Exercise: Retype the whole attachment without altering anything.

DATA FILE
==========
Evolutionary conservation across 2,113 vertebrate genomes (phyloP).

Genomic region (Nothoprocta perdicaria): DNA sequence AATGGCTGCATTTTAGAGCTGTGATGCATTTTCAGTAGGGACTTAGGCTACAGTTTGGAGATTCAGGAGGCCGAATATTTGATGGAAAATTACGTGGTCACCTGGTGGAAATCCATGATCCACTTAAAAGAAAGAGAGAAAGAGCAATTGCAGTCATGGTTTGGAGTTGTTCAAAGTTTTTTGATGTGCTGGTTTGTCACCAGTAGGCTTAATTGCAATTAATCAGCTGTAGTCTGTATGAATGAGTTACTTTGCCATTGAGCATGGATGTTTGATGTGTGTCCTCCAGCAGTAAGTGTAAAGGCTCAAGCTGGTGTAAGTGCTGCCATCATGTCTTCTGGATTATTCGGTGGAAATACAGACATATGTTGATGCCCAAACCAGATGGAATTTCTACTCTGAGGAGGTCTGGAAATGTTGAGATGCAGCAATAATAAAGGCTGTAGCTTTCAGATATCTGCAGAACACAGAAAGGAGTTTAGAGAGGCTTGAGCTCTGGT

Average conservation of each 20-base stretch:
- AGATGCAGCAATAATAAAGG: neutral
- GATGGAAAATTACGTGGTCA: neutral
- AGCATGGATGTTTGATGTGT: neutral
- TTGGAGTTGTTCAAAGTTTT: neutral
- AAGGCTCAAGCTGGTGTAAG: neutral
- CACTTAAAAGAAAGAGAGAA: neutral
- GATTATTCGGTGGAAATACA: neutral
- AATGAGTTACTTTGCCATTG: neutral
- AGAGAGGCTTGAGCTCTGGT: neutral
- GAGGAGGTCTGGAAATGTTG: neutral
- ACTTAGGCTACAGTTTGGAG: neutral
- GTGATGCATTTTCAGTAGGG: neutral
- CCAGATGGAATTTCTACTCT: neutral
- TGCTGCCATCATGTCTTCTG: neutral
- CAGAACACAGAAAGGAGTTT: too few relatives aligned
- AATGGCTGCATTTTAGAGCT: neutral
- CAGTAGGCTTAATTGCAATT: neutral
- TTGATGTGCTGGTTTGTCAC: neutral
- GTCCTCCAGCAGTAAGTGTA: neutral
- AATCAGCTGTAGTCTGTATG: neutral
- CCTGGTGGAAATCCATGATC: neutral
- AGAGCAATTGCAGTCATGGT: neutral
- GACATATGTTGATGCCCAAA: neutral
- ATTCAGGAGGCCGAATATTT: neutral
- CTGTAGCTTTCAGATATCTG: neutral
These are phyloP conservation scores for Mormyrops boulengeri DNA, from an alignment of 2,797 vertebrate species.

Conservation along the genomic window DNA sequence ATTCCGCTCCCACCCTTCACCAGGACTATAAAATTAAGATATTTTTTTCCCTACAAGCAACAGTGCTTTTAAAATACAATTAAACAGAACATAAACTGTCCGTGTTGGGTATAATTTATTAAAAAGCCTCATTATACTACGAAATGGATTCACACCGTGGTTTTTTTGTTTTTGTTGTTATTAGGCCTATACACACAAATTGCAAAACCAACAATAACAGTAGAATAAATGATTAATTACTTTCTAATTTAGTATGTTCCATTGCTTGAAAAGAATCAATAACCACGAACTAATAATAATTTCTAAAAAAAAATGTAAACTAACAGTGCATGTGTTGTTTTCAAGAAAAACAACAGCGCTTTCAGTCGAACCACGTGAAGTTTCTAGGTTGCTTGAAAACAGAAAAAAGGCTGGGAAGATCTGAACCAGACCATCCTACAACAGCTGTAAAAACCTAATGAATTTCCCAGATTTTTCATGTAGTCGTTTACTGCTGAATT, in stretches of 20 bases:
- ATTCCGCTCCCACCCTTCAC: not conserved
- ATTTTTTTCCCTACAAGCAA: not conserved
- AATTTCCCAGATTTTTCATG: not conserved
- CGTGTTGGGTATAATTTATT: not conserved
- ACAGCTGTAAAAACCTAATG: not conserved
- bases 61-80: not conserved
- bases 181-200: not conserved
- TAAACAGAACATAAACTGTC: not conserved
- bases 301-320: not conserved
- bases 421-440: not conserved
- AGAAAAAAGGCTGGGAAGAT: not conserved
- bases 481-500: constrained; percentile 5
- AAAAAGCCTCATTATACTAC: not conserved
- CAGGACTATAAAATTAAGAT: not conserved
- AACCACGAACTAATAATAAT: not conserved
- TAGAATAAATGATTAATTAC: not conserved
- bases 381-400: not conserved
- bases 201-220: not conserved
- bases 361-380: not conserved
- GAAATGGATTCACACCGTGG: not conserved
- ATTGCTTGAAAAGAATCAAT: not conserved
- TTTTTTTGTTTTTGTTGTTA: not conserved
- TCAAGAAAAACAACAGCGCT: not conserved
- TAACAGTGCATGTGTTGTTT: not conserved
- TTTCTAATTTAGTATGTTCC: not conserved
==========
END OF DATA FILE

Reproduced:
Evolutionary conservation across 2,113 vertebrate genomes (phyloP).

Genomic region (Nothoprocta perdicaria): DNA sequence AATGGCTGCATTTTAGAGCTGTGATGCATTTTCAGTAGGGACTTAGGCTACAGTTTGGAGATTCAGGAGGCCGAATATTTGATGGAAAATTACGTGGTCACCTGGTGGAAATCCATGATCCACTTAAAAGAAAGAGAGAAAGAGCAATTGCAGTCATGGTTTGGAGTTGTTCAAAGTTTTTTGATGTGCTGGTTTGTCACCAGTAGGCTTAATTGCAATTAATCAGCTGTAGTCTGTATGAATGAGTTACTTTGCCATTGAGCATGGATGTTTGATGTGTGTCCTCCAGCAGTAAGTGTAAAGGCTCAAGCTGGTGTAAGTGCTGCCATCATGTCTTCTGGATTATTCGGTGGAAATACAGACATATGTTGATGCCCAAACCAGATGGAATTTCTACTCTGAGGAGGTCTGGAAATGTTGAGATGCAGCAATAATAAAGGCTGTAGCTTTCAGATATCTGCAGAACACAGAAAGGAGTTTAGAGAGGCTTGAGCTCTGGT

Average conservation of each 20-base stretch:
- AGATGCAGCAATAATAAAGG: neutral
- GATGGAAAATTACGTGGTCA: neutral
- AGCATGGATGTTTGATGTGT: neutral
- TTGGAGTTGTTCAAAGTTTT: neutral
- AAGGCTCAAGCTGGTGTAAG: neutral
- CACTTAAAAGAAAGAGAGAA: neutral
- GATTATTCGGTGGAAATACA: neutral
- AATGAGTTACTTTGCCATTG: neutral
- AGAGAGGCTTGAGCTCTGGT: neutral
- GAGGAGGTCTGGAAATGTTG: neutral
- ACTTAGGCTACAGTTTGGAG: neutral
- GTGATGCATTTTCAGTAGGG: neutral
- CCAGATGGAATTTCTACTCT: neutral
- TGCTGCCATCATGTCTTCTG: neutral
- CAGAACACAGAAAGGAGTTT: too few relatives aligned
- AATGGCTGCATTTTAGAGCT: neutral
- CAGTAGGCTTAATTGCAATT: neutral
- TTGATGTGCTGGTTTGTCAC: neutral
- GTCCTCCAGCAGTAAGTGTA: neutral
- AATCAGCTGTAGTCTGTATG: neutral
- CCTGGTGGAAATCCATGATC: neutral
- AGAGCAATTGCAGTCATGGT: neutral
- GACATATGTTGATGCCCAAA: neutral
- ATTCAGGAGGCCGAATATTT: neutral
- CTGTAGCTTTCAGATATCTG: neutral
These are phyloP conservation scores for Mormyrops boulengeri DNA, from an alignment of 2,797 vertebrate species.

Conservation along the genomic window DNA sequence ATTCCGCTCCCACCCTTCACCAGGACTATAAAATTAAGATATTTTTTTCCCTACAAGCAACAGTGCTTTTAAAATACAATTAAACAGAACATAAACTGTCCGTGTTGGGTATAATTTATTAAAAAGCCTCATTATACTACGAAATGGATTCACACCGTGGTTTTTTTGTTTTTGTTGTTATTAGGCCTATACACACAAATTGCAAAACCAACAATAACAGTAGAATAAATGATTAATTACTTTCTAATTTAGTATGTTCCATTGCTTGAAAAGAATCAATAACCACGAACTAATAATAATTTCTAAAAAAAAATGTAAACTAACAGTGCATGTGTTGTTTTCAAGAAAAACAACAGCGCTTTCAGTCGAACCACGTGAAGTTTCTAGGTTGCTTGAAAACAGAAAAAAGGCTGGGAAGATCTGAACCAGACCATCCTACAACAGCTGTAAAAACCTAATGAATTTCCCAGATTTTTCATGTAGTCGTTTACTGCTGAATT, in stretches of 20 bases:
- ATTCCGCTCCCACCCTTCAC: not conserved
- ATTTTTTTCCCTACAAGCAA: not conserved
- AATTTCCCAGATTTTTCATG: not conserved
- CGTGTTGGGTATAATTTATT: not conserved
- ACAGCTGTAAAAACCTAATG: not conserved
- bases 61-80: not conserved
- bases 181-200: not conserved
- TAAACAGAACATAAACTGTC: not conserved
- bases 301-320: not conserved
- bases 421-440: not conserved
- AGAAAAAAGGCTGGGAAGAT: not conserved
- bases 481-500: constrained; percentile 5
- AAAAAGCCTCATTATACTAC: not conserved
- CAGGACTATAAAATTAAGAT: not conserved
- AACCACGAACTAATAATAAT: not conserved
- TAGAATAAATGATTAATTAC: not conserved
- bases 381-400: not conserved
- bases 201-220: not conserved
- bases 361-380: not conserved
- GAAATGGATTCACACCGTGG: not conserved
- ATTGCTTGAAAAGAATCAAT: not conserved
- TTTTTTTGTTTTTGTTGTTA: not conserved
- TCAAGAAAAACAACAGCGCT: not conserved
- TAACAGTGCATGTGTTGTTT: not conserved
- TTTCTAATTTAGTATGTTCC: not conserved